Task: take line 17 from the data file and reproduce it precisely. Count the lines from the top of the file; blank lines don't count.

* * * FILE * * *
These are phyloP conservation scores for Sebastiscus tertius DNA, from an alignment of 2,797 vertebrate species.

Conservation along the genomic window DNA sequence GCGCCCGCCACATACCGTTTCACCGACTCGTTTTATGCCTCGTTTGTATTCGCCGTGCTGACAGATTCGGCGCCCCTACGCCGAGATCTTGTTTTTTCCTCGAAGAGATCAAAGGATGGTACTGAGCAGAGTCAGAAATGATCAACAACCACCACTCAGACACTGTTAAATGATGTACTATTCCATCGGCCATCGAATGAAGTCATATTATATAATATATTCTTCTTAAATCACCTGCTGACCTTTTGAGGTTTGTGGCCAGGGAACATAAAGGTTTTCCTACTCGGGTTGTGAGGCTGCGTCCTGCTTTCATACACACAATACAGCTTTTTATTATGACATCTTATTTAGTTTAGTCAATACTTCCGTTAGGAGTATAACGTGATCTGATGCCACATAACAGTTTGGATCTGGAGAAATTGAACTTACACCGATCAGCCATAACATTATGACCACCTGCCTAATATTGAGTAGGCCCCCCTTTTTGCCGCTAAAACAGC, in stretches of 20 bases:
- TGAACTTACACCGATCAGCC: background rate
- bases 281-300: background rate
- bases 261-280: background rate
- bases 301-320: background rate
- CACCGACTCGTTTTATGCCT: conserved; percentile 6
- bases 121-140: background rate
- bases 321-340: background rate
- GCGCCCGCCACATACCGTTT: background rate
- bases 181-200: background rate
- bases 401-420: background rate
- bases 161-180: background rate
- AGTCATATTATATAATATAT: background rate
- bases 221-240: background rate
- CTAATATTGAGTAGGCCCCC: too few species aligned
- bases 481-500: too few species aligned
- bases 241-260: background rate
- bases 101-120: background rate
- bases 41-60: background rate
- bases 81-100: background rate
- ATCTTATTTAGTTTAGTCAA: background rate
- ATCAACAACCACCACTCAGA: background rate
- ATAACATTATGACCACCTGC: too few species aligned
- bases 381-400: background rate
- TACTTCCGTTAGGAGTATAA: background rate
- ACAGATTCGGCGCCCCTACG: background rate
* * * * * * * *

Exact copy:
- bases 481-500: too few species aligned